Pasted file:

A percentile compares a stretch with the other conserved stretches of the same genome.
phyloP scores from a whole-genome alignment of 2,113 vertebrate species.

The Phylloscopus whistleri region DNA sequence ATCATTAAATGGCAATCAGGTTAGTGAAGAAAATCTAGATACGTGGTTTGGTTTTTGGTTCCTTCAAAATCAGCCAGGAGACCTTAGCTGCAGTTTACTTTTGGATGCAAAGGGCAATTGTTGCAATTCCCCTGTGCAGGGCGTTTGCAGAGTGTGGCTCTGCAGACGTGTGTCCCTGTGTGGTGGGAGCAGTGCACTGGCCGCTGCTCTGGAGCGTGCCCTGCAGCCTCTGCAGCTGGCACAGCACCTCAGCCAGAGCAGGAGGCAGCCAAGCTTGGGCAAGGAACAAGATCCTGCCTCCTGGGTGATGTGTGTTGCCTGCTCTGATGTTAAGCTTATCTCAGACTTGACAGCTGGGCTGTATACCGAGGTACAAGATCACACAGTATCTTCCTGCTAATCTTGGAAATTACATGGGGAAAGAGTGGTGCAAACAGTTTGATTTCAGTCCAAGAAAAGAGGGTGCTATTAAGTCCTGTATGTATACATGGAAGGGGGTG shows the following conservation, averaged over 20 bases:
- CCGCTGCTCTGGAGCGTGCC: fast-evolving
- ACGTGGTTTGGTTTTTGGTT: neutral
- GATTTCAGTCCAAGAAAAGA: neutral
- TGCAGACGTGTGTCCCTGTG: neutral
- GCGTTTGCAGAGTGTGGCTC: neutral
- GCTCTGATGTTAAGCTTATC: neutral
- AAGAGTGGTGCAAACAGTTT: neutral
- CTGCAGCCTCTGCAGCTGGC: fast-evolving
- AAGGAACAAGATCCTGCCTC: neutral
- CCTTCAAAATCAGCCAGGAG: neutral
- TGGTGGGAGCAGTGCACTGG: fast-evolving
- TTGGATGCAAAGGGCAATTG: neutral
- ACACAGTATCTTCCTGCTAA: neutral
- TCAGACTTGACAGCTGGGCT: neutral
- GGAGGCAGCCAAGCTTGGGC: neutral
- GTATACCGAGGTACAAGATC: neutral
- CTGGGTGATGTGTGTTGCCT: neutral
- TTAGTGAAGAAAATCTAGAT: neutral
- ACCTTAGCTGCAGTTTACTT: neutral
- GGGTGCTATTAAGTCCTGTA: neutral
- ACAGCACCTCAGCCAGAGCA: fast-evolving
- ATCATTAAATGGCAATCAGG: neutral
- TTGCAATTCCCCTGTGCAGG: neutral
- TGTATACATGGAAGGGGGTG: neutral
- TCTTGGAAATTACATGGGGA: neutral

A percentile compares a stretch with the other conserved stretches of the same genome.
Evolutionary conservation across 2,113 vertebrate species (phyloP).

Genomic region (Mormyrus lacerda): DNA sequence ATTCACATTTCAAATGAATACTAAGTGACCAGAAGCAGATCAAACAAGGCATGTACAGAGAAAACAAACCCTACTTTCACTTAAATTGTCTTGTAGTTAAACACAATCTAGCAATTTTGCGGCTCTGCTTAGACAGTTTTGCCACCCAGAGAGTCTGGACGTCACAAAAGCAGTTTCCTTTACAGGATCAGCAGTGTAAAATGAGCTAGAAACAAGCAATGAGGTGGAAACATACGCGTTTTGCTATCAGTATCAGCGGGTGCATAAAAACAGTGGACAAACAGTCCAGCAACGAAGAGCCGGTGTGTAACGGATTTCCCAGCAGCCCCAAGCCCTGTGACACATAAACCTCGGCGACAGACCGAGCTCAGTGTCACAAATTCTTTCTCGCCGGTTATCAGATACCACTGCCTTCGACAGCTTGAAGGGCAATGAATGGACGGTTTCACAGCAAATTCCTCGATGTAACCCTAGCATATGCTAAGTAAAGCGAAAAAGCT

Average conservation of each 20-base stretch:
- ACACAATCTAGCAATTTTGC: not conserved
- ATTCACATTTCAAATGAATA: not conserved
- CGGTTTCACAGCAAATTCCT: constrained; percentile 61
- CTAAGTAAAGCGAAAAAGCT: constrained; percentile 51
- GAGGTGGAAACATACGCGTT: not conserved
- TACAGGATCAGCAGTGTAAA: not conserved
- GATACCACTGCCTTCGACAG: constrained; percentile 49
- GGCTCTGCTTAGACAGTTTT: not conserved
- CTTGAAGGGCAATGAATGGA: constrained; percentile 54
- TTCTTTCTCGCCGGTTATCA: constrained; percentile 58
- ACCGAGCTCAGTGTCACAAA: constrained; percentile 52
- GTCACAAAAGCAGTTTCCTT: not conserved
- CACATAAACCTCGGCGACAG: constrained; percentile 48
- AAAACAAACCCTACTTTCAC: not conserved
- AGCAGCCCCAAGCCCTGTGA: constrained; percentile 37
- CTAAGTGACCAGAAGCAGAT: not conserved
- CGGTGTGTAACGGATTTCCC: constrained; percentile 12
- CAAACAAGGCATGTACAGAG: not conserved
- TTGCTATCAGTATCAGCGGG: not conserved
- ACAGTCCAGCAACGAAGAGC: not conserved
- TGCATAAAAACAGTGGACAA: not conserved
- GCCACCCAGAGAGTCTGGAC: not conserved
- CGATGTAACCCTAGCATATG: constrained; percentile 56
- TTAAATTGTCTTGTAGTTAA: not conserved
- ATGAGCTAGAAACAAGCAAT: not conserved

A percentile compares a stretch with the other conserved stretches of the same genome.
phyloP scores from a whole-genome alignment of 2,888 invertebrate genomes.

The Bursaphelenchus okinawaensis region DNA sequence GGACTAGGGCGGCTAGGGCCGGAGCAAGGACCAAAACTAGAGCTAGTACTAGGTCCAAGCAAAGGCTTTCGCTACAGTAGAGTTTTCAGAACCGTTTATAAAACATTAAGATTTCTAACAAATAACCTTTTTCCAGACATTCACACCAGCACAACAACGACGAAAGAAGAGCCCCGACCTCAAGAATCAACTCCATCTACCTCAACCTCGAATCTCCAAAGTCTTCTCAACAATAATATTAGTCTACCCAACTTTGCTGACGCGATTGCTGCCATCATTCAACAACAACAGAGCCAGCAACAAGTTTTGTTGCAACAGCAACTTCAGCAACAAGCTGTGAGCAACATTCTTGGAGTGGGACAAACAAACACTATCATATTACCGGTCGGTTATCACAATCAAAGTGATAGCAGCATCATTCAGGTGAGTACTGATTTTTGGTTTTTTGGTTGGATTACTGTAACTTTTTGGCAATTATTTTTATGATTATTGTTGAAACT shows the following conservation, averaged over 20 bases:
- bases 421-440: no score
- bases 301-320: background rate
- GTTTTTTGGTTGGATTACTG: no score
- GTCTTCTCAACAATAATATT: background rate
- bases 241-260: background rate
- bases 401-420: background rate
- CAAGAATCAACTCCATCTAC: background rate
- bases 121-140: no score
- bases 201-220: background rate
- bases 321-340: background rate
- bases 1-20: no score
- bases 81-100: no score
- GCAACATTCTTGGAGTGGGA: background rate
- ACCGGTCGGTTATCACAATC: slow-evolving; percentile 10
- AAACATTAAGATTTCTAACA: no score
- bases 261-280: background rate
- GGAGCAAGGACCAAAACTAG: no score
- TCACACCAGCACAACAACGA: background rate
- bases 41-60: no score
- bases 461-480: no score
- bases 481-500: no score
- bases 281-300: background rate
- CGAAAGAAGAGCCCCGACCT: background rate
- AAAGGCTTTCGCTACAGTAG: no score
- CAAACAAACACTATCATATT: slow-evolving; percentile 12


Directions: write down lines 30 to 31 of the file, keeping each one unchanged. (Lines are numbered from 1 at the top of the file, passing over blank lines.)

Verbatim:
Evolutionary conservation across 2,113 vertebrate species (phyloP).

Genomic region (Mormyrus lacerda): DNA sequence ATTCACATTTCAAATGAATACTAAGTGACCAGAAGCAGATCAAACAAGGCATGTACAGAGAAAACAAACCCTACTTTCACTTAAATTGTCTTGTAGTTAAACACAATCTAGCAATTTTGCGGCTCTGCTTAGACAGTTTTGCCACCCAGAGAGTCTGGACGTCACAAAAGCAGTTTCCTTTACAGGATCAGCAGTGTAAAATGAGCTAGAAACAAGCAATGAGGTGGAAACATACGCGTTTTGCTATCAGTATCAGCGGGTGCATAAAAACAGTGGACAAACAGTCCAGCAACGAAGAGCCGGTGTGTAACGGATTTCCCAGCAGCCCCAAGCCCTGTGACACATAAACCTCGGCGACAGACCGAGCTCAGTGTCACAAATTCTTTCTCGCCGGTTATCAGATACCACTGCCTTCGACAGCTTGAAGGGCAATGAATGGACGGTTTCACAGCAAATTCCTCGATGTAACCCTAGCATATGCTAAGTAAAGCGAAAAAGCT